I find it difficult to control Alex’s computer time.
I try to keep an eye on it, but for him the online world harbours all these amazing possibilities, games and activities and hooking up with people. I’m sure it’s very relaxing for him without an adult telling him what to do all the time. He’s nice and warm curled up on the sofa in a world where he has an amount of control.
There are obviously many inherent dangers, including the prolonged damage of just sitting down for a long time. You can’t entirely know where they are going and what they’re seeing even with parental controls.
Alex spends so long on it that I have to try hard to find other things for him to do. The computer is often a great babysitter – although I don’t say that without a twinge of guilt – and children of his age don’t want you looking over their shoulder all the time. Then, as soon as I take it away from him, he says: “But Mum- I need to go online to do my homework.”
Recently I saw Alex looking at a YouTube video on ‘How To Access the Dark Web’ and the instructions for putting up ‘mirrors’ so he could go on there without being traced. Then on a separate occasion I noticed he was watching something about ‘How to Hack NASA.’ We talked about it and I don’t really believe it is something he’s likely to do, but he’s just very a curious boy. He has a scattergun approach to the things he’s interested in, so he often sees something and then loses interest, but it certainly concerned me.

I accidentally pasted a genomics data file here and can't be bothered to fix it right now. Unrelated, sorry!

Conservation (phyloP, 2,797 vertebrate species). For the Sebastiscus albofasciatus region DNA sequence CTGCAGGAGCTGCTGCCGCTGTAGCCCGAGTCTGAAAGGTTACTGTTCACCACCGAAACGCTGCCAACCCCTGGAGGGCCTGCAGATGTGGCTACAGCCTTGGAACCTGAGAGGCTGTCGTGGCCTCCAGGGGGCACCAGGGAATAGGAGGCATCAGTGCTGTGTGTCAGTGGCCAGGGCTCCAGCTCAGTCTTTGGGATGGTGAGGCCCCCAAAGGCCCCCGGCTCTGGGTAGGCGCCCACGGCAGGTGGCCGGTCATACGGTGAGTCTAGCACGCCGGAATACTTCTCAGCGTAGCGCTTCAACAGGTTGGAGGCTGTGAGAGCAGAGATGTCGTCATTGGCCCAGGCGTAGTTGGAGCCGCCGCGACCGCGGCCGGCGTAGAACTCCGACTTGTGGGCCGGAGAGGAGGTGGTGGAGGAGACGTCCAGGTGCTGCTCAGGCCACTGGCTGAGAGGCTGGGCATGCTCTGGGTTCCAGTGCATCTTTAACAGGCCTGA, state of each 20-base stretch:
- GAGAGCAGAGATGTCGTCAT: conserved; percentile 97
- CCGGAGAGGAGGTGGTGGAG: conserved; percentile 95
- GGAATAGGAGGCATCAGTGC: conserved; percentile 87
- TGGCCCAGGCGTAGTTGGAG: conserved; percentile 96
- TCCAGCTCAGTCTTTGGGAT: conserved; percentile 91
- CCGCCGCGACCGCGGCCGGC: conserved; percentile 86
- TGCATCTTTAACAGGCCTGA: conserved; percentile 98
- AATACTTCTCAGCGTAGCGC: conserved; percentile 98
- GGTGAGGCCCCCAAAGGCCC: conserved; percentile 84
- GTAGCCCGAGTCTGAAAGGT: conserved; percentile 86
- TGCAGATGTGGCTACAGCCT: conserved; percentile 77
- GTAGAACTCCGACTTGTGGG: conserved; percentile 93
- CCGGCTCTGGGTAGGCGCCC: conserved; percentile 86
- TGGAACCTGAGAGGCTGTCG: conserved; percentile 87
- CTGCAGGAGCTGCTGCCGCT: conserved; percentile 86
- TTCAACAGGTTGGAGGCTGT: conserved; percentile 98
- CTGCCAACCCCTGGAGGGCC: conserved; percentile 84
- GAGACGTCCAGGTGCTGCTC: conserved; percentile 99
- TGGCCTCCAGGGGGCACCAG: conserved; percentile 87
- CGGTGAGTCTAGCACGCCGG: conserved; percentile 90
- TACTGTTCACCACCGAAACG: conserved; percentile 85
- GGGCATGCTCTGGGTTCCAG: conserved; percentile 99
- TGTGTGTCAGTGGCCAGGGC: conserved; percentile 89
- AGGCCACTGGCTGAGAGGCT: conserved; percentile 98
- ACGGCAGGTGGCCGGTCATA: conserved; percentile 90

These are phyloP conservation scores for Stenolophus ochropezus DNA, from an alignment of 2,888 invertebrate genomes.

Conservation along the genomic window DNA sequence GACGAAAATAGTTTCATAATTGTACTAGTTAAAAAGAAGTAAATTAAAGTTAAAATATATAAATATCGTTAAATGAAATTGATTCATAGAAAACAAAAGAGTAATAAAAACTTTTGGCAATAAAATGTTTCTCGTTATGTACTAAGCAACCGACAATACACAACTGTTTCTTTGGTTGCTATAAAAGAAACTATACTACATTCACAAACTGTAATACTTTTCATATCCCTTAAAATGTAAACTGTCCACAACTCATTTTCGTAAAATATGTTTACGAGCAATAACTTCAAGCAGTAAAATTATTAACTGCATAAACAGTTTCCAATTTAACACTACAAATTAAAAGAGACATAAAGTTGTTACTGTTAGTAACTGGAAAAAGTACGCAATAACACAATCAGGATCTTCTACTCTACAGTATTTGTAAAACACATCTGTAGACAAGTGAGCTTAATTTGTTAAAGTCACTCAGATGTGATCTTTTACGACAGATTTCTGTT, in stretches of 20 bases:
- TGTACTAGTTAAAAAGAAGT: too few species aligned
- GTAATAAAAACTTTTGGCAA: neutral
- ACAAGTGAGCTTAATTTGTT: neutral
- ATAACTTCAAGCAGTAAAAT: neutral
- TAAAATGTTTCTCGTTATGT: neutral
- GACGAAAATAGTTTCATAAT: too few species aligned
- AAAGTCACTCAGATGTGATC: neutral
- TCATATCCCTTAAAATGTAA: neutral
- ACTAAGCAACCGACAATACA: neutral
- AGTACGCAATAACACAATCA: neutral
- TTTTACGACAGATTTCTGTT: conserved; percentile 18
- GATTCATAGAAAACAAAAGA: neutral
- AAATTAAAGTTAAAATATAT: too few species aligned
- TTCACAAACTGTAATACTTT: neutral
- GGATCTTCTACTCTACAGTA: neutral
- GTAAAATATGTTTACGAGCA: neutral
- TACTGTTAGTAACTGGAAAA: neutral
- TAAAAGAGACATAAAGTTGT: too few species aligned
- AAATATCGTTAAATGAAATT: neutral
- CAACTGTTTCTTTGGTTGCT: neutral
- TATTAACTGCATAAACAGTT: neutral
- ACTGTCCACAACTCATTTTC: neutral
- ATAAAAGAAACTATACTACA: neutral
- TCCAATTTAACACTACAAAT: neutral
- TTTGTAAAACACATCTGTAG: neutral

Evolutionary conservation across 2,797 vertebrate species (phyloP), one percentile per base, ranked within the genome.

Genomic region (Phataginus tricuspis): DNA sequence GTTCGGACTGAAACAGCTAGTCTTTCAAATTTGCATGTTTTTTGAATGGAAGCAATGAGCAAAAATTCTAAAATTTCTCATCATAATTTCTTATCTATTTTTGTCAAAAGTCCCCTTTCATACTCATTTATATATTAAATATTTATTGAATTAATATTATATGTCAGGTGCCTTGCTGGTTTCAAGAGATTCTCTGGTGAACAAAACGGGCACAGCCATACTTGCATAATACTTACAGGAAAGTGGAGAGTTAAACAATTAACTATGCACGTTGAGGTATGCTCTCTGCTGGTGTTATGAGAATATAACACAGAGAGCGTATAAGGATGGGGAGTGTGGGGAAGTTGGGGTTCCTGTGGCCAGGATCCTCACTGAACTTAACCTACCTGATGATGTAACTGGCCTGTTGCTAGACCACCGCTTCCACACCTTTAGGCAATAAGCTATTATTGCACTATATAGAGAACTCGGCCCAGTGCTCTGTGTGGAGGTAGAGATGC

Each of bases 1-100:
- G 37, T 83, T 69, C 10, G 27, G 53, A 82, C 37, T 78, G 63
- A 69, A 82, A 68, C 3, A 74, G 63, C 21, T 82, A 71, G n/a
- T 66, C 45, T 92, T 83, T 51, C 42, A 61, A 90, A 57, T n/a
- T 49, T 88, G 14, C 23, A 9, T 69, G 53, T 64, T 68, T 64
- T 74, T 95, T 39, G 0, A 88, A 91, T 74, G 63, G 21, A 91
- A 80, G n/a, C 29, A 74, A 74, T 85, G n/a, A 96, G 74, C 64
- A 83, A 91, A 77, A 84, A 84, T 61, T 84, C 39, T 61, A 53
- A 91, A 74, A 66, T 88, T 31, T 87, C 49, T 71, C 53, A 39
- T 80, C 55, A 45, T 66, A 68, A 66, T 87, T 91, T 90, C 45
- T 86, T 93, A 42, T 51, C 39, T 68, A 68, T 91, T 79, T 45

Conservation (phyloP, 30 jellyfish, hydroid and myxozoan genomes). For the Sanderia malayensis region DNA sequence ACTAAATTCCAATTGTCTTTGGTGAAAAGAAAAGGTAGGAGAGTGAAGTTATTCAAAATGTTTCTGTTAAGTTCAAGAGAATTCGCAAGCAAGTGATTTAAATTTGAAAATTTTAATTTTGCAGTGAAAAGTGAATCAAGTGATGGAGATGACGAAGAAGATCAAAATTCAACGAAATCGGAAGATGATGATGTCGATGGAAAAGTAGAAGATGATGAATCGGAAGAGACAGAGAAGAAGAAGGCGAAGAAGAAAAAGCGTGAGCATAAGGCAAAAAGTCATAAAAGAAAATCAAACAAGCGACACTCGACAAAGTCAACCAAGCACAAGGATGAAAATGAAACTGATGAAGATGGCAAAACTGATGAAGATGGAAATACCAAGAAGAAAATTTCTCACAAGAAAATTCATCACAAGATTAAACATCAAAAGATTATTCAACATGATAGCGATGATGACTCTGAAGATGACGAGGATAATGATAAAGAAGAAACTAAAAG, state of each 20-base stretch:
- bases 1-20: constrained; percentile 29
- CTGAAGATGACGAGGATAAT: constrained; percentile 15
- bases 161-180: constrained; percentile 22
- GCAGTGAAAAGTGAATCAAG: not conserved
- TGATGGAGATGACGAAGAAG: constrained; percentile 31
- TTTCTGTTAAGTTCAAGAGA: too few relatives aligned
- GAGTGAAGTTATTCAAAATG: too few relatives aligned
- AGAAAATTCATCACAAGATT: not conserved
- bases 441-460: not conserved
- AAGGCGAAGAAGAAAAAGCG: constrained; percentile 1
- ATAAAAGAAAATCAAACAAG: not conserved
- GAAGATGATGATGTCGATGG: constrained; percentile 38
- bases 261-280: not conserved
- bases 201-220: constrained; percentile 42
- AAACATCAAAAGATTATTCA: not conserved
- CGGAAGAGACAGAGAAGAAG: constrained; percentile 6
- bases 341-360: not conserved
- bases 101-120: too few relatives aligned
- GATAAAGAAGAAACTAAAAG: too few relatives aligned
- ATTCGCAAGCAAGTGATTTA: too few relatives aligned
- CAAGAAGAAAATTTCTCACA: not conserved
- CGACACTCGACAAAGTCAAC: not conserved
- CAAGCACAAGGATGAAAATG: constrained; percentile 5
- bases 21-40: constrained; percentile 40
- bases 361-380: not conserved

“The information is out there – if he really wants to find it, he can”
We’re lucky that he is quite open with us. Whatever we do or say as parents, we try to make sure he is honest about what he’s doing, but children will always be a step ahead. We can let them know where to go, but they can always find the next big thing before we know that the dangers exist. Parents are just very behind. Besides, the information is out there – if he really wants to find it, he can.
I don’t think all the other kids are as fascinated by computers as Alex. The teachers at school are certainly a long way behind. His least favourite subject at school is ICT (Information and Communications Technology). He finds it frustrating and says he knows the answers while the teacher is still figuring out which button to push on the computer. He told me they set him a task designing a programme on Scratch (a coding site), and he knew how to do it straight away and he didn’t think the teacher even knew herself.
If parents and schools can’t keep up, then I think we might need another level of support, like peer mentors to help some of the children who are most interested in technology. I always try to be clear about what he is doing, but you can only let them take you by the hand and show you.
We all have to embrace technology as a society and, for boys like him, who are a bit socially awkward and struggling to do their growing up in public, it’s nice if he can test things out without having to worry about being face- to-face with other people all the time.
But for me it’s just a worry how I can help make it a safe environment for him to do that.
* Names have been changed.